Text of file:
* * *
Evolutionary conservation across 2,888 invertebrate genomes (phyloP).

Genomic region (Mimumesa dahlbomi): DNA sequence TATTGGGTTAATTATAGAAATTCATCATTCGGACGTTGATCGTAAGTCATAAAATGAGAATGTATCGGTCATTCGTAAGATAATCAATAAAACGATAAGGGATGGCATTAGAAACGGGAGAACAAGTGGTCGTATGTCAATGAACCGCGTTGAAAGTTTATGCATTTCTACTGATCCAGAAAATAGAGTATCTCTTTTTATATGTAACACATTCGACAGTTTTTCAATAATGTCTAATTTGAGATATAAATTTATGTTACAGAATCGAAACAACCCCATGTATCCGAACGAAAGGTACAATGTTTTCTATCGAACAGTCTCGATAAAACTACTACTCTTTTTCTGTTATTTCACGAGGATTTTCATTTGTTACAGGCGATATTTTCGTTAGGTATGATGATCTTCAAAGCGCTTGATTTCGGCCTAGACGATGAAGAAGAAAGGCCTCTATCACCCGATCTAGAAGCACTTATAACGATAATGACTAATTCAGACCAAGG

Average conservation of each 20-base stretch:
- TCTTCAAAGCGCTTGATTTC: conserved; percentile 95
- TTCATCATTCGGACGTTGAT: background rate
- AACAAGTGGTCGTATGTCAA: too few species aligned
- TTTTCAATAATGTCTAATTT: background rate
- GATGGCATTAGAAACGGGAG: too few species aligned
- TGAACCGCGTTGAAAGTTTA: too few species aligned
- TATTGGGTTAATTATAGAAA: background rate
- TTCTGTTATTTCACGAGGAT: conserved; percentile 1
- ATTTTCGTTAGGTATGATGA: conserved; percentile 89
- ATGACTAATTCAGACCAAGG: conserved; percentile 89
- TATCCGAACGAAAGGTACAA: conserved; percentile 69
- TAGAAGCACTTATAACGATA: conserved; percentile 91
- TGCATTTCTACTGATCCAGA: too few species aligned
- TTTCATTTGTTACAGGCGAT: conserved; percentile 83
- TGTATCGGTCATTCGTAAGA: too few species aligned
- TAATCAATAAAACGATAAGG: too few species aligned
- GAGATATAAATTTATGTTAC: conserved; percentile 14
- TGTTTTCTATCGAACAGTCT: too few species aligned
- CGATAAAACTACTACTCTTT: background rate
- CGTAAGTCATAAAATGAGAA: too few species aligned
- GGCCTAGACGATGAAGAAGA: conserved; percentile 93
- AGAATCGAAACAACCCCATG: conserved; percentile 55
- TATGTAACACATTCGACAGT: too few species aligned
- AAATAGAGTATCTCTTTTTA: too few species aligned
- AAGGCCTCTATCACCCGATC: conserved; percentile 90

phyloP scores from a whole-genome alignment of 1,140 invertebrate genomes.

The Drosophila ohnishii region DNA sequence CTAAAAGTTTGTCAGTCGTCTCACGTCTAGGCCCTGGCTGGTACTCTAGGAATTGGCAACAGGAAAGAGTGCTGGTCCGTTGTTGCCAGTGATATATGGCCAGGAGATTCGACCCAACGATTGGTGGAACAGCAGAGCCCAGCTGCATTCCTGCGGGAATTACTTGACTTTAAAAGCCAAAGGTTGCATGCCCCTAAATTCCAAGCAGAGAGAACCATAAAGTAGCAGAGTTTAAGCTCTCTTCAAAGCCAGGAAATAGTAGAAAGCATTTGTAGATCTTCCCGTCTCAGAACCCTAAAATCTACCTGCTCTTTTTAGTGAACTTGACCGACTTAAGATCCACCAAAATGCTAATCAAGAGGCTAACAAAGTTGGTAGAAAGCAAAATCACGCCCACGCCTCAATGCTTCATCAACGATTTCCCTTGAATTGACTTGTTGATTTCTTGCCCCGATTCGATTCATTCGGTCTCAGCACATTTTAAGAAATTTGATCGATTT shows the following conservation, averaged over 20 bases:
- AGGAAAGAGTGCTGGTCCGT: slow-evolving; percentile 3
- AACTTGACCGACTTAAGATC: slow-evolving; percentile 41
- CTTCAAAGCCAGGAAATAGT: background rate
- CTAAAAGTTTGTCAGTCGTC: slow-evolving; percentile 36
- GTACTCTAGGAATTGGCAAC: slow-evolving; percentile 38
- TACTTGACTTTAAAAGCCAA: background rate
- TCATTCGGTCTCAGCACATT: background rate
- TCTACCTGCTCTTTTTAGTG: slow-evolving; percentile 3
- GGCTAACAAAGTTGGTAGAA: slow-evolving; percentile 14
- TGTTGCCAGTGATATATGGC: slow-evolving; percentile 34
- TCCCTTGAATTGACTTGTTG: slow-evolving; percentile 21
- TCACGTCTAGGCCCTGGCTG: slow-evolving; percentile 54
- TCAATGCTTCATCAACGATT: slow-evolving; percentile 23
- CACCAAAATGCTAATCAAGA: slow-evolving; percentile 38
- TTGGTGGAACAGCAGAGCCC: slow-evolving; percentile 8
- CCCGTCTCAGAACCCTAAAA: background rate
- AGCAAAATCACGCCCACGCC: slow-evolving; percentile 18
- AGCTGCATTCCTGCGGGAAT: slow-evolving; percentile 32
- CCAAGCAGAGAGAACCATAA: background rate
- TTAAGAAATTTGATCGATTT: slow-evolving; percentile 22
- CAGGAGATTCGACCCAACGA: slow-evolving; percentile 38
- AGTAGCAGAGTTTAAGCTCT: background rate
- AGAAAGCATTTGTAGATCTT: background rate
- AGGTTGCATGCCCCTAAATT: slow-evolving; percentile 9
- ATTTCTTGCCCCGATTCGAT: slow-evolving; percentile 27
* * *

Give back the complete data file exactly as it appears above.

Evolutionary conservation across 2,888 invertebrate genomes (phyloP).

Genomic region (Mimumesa dahlbomi): DNA sequence TATTGGGTTAATTATAGAAATTCATCATTCGGACGTTGATCGTAAGTCATAAAATGAGAATGTATCGGTCATTCGTAAGATAATCAATAAAACGATAAGGGATGGCATTAGAAACGGGAGAACAAGTGGTCGTATGTCAATGAACCGCGTTGAAAGTTTATGCATTTCTACTGATCCAGAAAATAGAGTATCTCTTTTTATATGTAACACATTCGACAGTTTTTCAATAATGTCTAATTTGAGATATAAATTTATGTTACAGAATCGAAACAACCCCATGTATCCGAACGAAAGGTACAATGTTTTCTATCGAACAGTCTCGATAAAACTACTACTCTTTTTCTGTTATTTCACGAGGATTTTCATTTGTTACAGGCGATATTTTCGTTAGGTATGATGATCTTCAAAGCGCTTGATTTCGGCCTAGACGATGAAGAAGAAAGGCCTCTATCACCCGATCTAGAAGCACTTATAACGATAATGACTAATTCAGACCAAGG

Average conservation of each 20-base stretch:
- TCTTCAAAGCGCTTGATTTC: conserved; percentile 95
- TTCATCATTCGGACGTTGAT: background rate
- AACAAGTGGTCGTATGTCAA: too few species aligned
- TTTTCAATAATGTCTAATTT: background rate
- GATGGCATTAGAAACGGGAG: too few species aligned
- TGAACCGCGTTGAAAGTTTA: too few species aligned
- TATTGGGTTAATTATAGAAA: background rate
- TTCTGTTATTTCACGAGGAT: conserved; percentile 1
- ATTTTCGTTAGGTATGATGA: conserved; percentile 89
- ATGACTAATTCAGACCAAGG: conserved; percentile 89
- TATCCGAACGAAAGGTACAA: conserved; percentile 69
- TAGAAGCACTTATAACGATA: conserved; percentile 91
- TGCATTTCTACTGATCCAGA: too few species aligned
- TTTCATTTGTTACAGGCGAT: conserved; percentile 83
- TGTATCGGTCATTCGTAAGA: too few species aligned
- TAATCAATAAAACGATAAGG: too few species aligned
- GAGATATAAATTTATGTTAC: conserved; percentile 14
- TGTTTTCTATCGAACAGTCT: too few species aligned
- CGATAAAACTACTACTCTTT: background rate
- CGTAAGTCATAAAATGAGAA: too few species aligned
- GGCCTAGACGATGAAGAAGA: conserved; percentile 93
- AGAATCGAAACAACCCCATG: conserved; percentile 55
- TATGTAACACATTCGACAGT: too few species aligned
- AAATAGAGTATCTCTTTTTA: too few species aligned
- AAGGCCTCTATCACCCGATC: conserved; percentile 90

phyloP scores from a whole-genome alignment of 1,140 invertebrate genomes.

The Drosophila ohnishii region DNA sequence CTAAAAGTTTGTCAGTCGTCTCACGTCTAGGCCCTGGCTGGTACTCTAGGAATTGGCAACAGGAAAGAGTGCTGGTCCGTTGTTGCCAGTGATATATGGCCAGGAGATTCGACCCAACGATTGGTGGAACAGCAGAGCCCAGCTGCATTCCTGCGGGAATTACTTGACTTTAAAAGCCAAAGGTTGCATGCCCCTAAATTCCAAGCAGAGAGAACCATAAAGTAGCAGAGTTTAAGCTCTCTTCAAAGCCAGGAAATAGTAGAAAGCATTTGTAGATCTTCCCGTCTCAGAACCCTAAAATCTACCTGCTCTTTTTAGTGAACTTGACCGACTTAAGATCCACCAAAATGCTAATCAAGAGGCTAACAAAGTTGGTAGAAAGCAAAATCACGCCCACGCCTCAATGCTTCATCAACGATTTCCCTTGAATTGACTTGTTGATTTCTTGCCCCGATTCGATTCATTCGGTCTCAGCACATTTTAAGAAATTTGATCGATTT shows the following conservation, averaged over 20 bases:
- AGGAAAGAGTGCTGGTCCGT: slow-evolving; percentile 3
- AACTTGACCGACTTAAGATC: slow-evolving; percentile 41
- CTTCAAAGCCAGGAAATAGT: background rate
- CTAAAAGTTTGTCAGTCGTC: slow-evolving; percentile 36
- GTACTCTAGGAATTGGCAAC: slow-evolving; percentile 38
- TACTTGACTTTAAAAGCCAA: background rate
- TCATTCGGTCTCAGCACATT: background rate
- TCTACCTGCTCTTTTTAGTG: slow-evolving; percentile 3
- GGCTAACAAAGTTGGTAGAA: slow-evolving; percentile 14
- TGTTGCCAGTGATATATGGC: slow-evolving; percentile 34
- TCCCTTGAATTGACTTGTTG: slow-evolving; percentile 21
- TCACGTCTAGGCCCTGGCTG: slow-evolving; percentile 54
- TCAATGCTTCATCAACGATT: slow-evolving; percentile 23
- CACCAAAATGCTAATCAAGA: slow-evolving; percentile 38
- TTGGTGGAACAGCAGAGCCC: slow-evolving; percentile 8
- CCCGTCTCAGAACCCTAAAA: background rate
- AGCAAAATCACGCCCACGCC: slow-evolving; percentile 18
- AGCTGCATTCCTGCGGGAAT: slow-evolving; percentile 32
- CCAAGCAGAGAGAACCATAA: background rate
- TTAAGAAATTTGATCGATTT: slow-evolving; percentile 22
- CAGGAGATTCGACCCAACGA: slow-evolving; percentile 38
- AGTAGCAGAGTTTAAGCTCT: background rate
- AGAAAGCATTTGTAGATCTT: background rate
- AGGTTGCATGCCCCTAAATT: slow-evolving; percentile 9
- ATTTCTTGCCCCGATTCGAT: slow-evolving; percentile 27